With an Ever-Changing Climate, Our Tropical Disease Future is Nigh

A recent disease outbreak in Japan shows just how delicate the tropical-disease situation is, especially in a world afflicted by climate change.

In the past week, at least 55 people in Japan have contracted dengue fever, a disease that had all but vanished from the country since its last appearance at the close of World War II. Found in tropical and subtropical climates, it’s transmitted by a type of mosquito, Aedes aegypti. Because dengue fever isn’t transferred from human to human, the Japanese health ministry suspects that an infected individual must have arrived in Tokyo from abroad, entered Yoyogi Park (where all of the people affected appear to have visited), and given it to the local mosquitoes.

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A recent Japanese outbreak of dengue fever points to the swiftness of tropical disease, especially mosquito-borne ones.

Last year, an epidemic of dengue fever in Singapore resulted in 12,000 infections and four deaths. So far, Japan has been spared any fatalities, but the disease is crippling enough that it can develop into more a severe form, known as dengue hemorrhagic fever. Fortunately, officials predict that the strain will die out as cooler autumn air seeps into the affected regions.

This most recent Japanese outbreak points to the swiftness of tropical disease, especially mosquito-borne ones like dengue, malaria, chikungunya, West Nile virus, and more.

Here’s Euan McKirdy, writing for CNN.com:

The disease is on the rise, and over half of the world’s population live in dengue endemic areas. The Japanese outbreak comes as a WHO conference examining the links between health and climate change warned of the risks of infectious diseases like malaria and dengue which are strongly influenced by climate.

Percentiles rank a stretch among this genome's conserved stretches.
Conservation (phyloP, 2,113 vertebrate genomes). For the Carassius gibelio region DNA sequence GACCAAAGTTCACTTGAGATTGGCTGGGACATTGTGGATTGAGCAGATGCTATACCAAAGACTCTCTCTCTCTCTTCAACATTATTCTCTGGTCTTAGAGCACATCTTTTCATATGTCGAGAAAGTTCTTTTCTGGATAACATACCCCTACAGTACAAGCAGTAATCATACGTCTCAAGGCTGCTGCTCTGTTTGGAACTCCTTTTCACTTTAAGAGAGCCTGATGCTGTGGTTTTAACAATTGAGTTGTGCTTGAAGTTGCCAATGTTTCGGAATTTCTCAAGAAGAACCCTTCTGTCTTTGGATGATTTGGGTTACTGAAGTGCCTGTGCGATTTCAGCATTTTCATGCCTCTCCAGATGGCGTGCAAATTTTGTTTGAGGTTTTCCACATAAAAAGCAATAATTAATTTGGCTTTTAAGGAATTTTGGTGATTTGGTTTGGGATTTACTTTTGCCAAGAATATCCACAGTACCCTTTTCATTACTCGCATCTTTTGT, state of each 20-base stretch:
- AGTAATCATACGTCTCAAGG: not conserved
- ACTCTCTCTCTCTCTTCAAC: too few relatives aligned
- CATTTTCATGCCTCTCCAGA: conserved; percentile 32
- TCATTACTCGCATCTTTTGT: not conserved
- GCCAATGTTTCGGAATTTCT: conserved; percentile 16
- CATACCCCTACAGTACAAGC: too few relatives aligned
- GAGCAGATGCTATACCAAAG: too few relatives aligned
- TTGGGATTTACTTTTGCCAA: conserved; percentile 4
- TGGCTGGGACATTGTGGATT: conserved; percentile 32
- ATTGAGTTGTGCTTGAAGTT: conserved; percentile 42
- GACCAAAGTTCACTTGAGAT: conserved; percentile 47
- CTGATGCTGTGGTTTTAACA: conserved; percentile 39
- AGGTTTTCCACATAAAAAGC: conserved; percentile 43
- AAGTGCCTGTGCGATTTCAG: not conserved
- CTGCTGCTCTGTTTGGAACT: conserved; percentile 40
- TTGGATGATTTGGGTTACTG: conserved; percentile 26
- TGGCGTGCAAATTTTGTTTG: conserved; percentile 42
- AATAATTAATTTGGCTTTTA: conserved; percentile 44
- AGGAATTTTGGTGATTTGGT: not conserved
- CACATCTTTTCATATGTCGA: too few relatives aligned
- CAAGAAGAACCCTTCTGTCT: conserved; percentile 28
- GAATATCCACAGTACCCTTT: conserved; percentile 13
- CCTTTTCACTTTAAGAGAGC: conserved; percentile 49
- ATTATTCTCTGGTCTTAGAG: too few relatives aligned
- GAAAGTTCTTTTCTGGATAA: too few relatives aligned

Higher humidity and temperatures mean mosquitoes can survive longer, increasing the likelihood for transmitting diseases and being able to travel to a wider geographic range.

“Vulnerable populations, the poor, the disadvantaged and children are among those suffering the greatest burden of climate-related impacts and consequent diseases, such as malaria, diarrhea and malnutrition, which already kill millions every year,” said Dr. Flavia Bustreo, WHO Assistant Director-General, Family, Women’s and Children’s Health in a press release.

While no vaccine for dengue fever exists, a French drug company called is creating an experimental dengue vaccine that has proved about 60 percent effective after a second trial.

Here’s Andrew Pollack, writing for The New York Times:

A question now is how widely such a vaccine would be adopted. Some experts hoped for a greater effectiveness, especially since in the first large trial, the vaccine was somewhat less effective in younger children, who are most vulnerable to the disease. Both trials were late-stage versions known as Phase 3.

“It’s certainly not anywhere close to what we had hoped, something that would reach up into the 90s,” said Dr. Scott B. Halstead, scientific adviser to the nonprofit Dengue Vaccine Initiative.

Still, with 50 to 100 million cases of dengue worldwide each year, the dengue vaccine would be a welcome preventative measure against some of the most severe cases.